Following up on our report for Linux 5.8 this summarizes the progress on mainline support for the Librem 5 phone and its development kit during the 5.9 and 5.10 development cycles.
One of the most notable additions is a first devicetree description for the phone. This is important to have upstream since it describes how the hardware is wired up. Without that, it’s impossible to boot a mainline kernel. We added descriptions for the various phone revisions themselves (up to the Dogwood board) and also for the MIPI DSI controller of the imx8mq SoC. From this point on, we’ll incrementally add the missing pieces, for example from the display stack, just like we’ve done for the devkit back in Linux 5.2.
Speaking of the display stack: The phone includes a different LCD panel than the devkit and we had to add a driver for it:
Another milestone we reached (and had promised earlier) is that the devkits’ display now works with mainline Linux directly. All needed drivers are there and the hardware is described accurately in the devicetree upstream. It’s not only nice to be able to use a mainline kernel without (m)any patches, it’s important in order to keep the hardware supported for a long time. The hard parts had been done before and that’s how the final pieces for the display look like:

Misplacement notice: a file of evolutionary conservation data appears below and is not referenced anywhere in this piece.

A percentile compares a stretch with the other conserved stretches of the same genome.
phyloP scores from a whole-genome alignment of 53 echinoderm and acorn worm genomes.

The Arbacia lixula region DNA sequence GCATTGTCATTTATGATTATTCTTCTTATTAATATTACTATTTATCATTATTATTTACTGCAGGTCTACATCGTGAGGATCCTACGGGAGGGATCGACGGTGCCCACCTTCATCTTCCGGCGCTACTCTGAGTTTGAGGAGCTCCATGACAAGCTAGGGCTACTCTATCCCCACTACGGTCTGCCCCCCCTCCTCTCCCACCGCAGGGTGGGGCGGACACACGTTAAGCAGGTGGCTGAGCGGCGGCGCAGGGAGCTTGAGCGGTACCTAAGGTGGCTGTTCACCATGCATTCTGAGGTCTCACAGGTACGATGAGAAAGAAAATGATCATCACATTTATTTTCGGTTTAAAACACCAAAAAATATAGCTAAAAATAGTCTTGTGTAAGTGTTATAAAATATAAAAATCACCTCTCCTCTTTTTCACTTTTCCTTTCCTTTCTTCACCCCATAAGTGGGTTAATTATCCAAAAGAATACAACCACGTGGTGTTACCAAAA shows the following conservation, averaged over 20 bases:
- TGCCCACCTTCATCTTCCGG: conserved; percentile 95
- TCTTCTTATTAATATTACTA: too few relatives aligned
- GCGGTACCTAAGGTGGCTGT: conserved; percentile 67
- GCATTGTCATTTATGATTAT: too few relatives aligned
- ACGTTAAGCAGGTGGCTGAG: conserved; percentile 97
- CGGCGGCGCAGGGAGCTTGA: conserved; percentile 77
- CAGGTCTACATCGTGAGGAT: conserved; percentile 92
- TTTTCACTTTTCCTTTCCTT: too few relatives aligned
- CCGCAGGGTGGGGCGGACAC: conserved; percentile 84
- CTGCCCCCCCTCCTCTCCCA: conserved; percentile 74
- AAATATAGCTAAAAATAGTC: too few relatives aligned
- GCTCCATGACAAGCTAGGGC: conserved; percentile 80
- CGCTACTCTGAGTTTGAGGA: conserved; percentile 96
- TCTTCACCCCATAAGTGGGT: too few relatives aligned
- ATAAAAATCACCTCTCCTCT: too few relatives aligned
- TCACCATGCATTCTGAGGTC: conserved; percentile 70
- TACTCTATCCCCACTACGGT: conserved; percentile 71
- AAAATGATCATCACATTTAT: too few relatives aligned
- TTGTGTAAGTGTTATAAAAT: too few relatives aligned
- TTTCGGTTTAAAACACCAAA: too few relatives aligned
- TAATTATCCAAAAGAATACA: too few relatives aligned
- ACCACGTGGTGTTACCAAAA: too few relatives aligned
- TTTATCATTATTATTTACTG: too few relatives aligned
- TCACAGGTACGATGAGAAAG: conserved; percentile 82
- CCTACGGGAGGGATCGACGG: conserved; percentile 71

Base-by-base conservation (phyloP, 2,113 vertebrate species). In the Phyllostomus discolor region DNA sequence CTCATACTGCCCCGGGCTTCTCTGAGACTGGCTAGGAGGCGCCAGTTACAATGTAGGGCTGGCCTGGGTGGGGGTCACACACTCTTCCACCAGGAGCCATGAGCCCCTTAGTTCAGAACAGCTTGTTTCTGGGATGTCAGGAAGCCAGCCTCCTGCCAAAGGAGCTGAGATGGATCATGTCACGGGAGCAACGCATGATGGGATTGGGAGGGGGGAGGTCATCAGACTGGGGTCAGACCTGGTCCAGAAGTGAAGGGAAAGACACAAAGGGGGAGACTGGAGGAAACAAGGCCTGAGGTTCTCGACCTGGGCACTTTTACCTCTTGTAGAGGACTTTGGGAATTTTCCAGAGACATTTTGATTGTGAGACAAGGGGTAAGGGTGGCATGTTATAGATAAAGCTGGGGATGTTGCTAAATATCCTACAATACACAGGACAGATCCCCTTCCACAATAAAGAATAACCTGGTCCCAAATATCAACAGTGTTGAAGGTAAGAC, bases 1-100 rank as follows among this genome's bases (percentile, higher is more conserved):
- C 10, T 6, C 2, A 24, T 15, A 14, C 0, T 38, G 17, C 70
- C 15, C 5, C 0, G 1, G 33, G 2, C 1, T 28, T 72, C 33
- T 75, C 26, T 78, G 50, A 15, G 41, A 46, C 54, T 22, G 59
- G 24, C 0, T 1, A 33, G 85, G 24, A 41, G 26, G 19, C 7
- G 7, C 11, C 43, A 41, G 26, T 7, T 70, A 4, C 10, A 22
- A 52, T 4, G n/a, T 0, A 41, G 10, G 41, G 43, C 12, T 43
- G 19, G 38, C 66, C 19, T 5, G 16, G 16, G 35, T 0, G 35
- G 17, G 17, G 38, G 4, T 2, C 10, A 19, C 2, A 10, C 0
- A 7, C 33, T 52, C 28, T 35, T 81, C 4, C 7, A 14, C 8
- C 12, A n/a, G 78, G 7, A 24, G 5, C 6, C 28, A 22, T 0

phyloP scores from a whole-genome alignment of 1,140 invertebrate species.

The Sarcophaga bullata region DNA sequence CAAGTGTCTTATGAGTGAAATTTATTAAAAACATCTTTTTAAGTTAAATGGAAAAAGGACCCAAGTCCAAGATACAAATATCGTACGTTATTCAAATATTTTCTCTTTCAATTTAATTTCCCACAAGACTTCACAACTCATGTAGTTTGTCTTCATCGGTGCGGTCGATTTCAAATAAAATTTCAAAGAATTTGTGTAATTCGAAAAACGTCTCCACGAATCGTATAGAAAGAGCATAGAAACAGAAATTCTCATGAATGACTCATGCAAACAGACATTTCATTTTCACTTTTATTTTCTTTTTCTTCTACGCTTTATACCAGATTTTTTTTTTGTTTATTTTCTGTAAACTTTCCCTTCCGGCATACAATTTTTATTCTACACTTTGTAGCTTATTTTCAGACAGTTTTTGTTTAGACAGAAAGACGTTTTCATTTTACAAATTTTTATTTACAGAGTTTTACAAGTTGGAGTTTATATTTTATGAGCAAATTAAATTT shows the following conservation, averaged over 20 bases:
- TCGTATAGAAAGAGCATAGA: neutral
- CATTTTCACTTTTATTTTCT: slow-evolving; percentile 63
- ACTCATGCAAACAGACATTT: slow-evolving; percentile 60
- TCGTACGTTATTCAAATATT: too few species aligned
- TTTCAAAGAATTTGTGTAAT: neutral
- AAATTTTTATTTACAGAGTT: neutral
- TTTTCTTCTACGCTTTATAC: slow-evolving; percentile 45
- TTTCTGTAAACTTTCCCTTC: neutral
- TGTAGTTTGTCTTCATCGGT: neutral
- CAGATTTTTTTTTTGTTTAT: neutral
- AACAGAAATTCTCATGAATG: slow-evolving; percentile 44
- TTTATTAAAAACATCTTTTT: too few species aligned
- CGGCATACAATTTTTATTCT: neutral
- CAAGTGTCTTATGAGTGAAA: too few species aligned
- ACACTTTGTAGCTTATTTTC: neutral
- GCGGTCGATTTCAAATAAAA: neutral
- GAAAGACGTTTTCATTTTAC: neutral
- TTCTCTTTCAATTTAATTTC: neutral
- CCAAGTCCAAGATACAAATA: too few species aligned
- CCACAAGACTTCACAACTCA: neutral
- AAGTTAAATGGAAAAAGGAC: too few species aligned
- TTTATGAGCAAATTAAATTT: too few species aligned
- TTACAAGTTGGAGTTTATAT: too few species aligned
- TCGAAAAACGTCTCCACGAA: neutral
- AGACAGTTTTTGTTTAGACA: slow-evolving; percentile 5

The wm8962 audio codec needed a small update to allow userspace to utilize hardware mono downmix for cases where mono output to a single speaker is desired only, like on a mobile phone:
During these rounds, we contributed 24 Reviewed-by: or Tested-by: tags to patches by other authors. Also, we would like to thank everybody who reviewed our patches and helped us, especially Sam in the DRM layer and Shawn and Krzysztof in the devicetree area. It’s supposed to be fun but we know it not always actually is, so that’s much appreciated.
Have a look at our Linux tree to see what is currently being worked on and tested (or help if you feel like joining the fun).
Purism believes building the Librem 5 is just one step on the road to launching a digital rights movement, where we—the-people stand up for our digital rights, where we place the control of your data and your family’s data back where it belongs: in your own hands.